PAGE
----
Robert J. Barro writes:
Italy could have a new lira at 1.0 to the euro. If all the euro-zone countries followed this course, the vanishing of the euro currency in 2014 would come to resemble the disappearance of the 11 separate European moneys in 2001.
In the meantime, doesn’t every euro — a few sticky grannies aside — leave the Italian banking system? Presumably the new lira is not pegged at 1-to-1 forever. Switching out of lira/euros in Italian banks, before the inevitable depreciation, would offer a short-run rate of return of at least thirty percent, maybe more. Or if such a peg holds, and can be enforced, and is seen as credible, isn’t it just like the euro? (Do they deflate their economy by thirty percent or more to validate the exchange rate?) The difference being, of course, that with a separately marked currency it would be easier for Italy to leave the eurozone, which is one reason why a 1-to-1 peg would not be seen as eternally credible. I don’t see how this transition works; am I missing some segment of Barro’s argument?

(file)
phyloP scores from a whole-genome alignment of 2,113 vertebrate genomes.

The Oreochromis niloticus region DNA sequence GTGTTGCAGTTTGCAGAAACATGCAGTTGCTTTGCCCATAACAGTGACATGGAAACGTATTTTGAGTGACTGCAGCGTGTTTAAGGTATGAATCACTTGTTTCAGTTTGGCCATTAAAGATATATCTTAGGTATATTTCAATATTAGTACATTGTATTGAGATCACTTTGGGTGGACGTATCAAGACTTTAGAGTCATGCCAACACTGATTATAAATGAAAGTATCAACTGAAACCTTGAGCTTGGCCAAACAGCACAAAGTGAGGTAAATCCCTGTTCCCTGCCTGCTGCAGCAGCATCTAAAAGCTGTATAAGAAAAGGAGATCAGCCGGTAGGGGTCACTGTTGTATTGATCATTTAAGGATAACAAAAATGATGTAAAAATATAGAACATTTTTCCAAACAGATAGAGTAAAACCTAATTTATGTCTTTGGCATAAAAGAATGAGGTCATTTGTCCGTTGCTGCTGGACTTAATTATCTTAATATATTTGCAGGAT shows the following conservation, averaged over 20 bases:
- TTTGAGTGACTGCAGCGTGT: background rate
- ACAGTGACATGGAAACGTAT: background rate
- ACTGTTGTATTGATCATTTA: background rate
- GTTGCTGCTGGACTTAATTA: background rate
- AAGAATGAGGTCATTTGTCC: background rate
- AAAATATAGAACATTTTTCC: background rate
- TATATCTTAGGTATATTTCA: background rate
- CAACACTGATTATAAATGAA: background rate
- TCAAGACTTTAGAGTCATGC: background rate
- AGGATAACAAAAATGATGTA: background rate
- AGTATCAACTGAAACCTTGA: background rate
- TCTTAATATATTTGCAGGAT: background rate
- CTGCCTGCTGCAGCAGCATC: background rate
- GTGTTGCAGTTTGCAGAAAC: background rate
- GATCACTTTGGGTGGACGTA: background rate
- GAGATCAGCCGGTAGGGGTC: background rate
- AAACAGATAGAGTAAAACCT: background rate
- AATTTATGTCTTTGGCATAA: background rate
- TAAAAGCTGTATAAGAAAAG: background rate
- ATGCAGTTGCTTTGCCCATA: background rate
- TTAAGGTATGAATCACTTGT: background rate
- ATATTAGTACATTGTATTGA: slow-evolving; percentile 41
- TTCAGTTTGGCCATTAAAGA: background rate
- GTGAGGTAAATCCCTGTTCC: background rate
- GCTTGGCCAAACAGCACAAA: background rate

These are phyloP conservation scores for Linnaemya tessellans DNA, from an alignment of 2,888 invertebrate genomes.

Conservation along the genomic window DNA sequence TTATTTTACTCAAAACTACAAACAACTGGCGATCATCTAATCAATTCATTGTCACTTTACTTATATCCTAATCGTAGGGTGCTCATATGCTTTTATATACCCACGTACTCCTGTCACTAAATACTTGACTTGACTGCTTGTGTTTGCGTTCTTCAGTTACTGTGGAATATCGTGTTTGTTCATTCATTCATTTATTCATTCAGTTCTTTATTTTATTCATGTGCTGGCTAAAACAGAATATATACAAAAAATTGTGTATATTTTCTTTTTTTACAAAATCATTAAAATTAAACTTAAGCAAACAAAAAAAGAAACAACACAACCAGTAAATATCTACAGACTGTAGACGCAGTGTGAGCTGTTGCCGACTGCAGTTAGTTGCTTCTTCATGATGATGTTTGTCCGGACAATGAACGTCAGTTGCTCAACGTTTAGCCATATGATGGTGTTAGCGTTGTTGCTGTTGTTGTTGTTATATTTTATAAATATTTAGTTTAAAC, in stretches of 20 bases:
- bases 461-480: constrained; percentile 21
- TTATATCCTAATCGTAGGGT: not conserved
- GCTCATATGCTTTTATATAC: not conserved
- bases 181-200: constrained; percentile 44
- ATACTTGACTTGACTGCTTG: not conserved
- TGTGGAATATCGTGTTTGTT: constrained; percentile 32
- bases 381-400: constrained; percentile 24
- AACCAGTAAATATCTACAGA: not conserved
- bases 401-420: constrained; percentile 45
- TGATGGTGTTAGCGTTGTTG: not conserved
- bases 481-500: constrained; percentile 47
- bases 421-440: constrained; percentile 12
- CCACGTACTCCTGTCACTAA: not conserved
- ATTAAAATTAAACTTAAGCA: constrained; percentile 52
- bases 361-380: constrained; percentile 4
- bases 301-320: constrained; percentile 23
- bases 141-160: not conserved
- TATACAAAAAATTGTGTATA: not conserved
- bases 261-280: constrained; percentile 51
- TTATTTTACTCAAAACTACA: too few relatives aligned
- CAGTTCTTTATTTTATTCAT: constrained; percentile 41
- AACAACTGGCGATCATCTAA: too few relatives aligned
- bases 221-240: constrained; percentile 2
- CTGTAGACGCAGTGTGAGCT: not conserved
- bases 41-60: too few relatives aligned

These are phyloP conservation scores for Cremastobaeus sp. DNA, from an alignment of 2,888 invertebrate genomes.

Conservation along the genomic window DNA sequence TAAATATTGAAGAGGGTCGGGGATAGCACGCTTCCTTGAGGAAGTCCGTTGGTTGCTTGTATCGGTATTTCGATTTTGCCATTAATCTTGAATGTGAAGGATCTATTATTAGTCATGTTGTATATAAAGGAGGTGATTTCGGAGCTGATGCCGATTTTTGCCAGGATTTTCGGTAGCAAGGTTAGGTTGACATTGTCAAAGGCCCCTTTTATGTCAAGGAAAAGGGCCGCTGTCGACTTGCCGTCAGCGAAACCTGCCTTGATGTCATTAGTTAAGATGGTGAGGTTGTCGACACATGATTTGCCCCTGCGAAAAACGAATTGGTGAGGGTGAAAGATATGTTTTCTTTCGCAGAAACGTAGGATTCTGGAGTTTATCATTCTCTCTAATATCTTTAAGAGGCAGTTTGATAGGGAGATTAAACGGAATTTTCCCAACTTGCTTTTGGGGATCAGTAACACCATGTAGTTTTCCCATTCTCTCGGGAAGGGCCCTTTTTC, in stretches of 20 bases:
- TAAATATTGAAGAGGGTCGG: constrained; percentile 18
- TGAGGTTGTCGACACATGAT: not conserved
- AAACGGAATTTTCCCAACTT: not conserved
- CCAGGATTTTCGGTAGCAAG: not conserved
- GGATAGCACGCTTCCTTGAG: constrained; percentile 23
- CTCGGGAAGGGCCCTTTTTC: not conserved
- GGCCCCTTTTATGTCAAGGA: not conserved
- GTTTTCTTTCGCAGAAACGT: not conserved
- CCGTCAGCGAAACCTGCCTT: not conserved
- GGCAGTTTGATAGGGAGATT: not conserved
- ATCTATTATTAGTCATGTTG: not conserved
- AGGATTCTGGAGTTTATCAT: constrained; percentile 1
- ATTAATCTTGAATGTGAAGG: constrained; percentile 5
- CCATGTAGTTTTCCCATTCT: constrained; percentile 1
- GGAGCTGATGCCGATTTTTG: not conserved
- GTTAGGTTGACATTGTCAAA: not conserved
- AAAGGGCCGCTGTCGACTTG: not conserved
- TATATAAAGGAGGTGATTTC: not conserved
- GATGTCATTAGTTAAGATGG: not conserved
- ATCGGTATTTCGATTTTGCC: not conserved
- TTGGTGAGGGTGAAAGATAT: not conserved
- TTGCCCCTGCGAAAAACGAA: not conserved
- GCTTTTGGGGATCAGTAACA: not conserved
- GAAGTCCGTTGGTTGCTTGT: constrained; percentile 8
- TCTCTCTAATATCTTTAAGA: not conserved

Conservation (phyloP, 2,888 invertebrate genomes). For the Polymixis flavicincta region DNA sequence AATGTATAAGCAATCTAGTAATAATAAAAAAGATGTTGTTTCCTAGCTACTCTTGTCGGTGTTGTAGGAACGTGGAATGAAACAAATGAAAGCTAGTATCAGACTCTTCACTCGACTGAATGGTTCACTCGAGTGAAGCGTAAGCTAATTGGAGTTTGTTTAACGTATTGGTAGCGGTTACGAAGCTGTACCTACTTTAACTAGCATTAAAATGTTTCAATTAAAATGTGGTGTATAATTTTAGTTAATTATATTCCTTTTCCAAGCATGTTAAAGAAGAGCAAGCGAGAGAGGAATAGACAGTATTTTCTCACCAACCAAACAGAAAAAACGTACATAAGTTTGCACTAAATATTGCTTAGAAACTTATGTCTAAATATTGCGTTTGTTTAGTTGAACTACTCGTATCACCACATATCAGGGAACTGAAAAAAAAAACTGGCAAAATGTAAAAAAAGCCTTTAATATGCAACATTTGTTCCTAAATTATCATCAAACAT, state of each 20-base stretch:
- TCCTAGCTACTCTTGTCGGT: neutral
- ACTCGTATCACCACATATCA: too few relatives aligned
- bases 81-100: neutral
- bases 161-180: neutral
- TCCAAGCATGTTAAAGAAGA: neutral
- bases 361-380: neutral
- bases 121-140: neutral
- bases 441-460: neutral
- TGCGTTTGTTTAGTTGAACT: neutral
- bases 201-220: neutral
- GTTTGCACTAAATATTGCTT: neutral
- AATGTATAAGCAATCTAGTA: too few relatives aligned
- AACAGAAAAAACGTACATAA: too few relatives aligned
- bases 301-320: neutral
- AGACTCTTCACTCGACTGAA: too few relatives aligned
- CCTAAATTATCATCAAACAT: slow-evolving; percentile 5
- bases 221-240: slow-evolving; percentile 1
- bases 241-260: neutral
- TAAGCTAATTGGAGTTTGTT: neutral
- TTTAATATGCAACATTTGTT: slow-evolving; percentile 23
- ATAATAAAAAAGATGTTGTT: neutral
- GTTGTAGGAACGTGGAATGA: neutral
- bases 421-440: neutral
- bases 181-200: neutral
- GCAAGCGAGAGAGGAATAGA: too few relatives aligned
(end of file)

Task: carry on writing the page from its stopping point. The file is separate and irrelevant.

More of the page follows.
By the way, the switch to the euro was easier for a few reasons. People believed the national currencies would become stronger (certainly for Italy), not weaker, and there were few doubts about the solvency of various banking systems. That said, the switch to the euro did give rise to unsustainable capital flows into the weaker countries and that is not working out well either.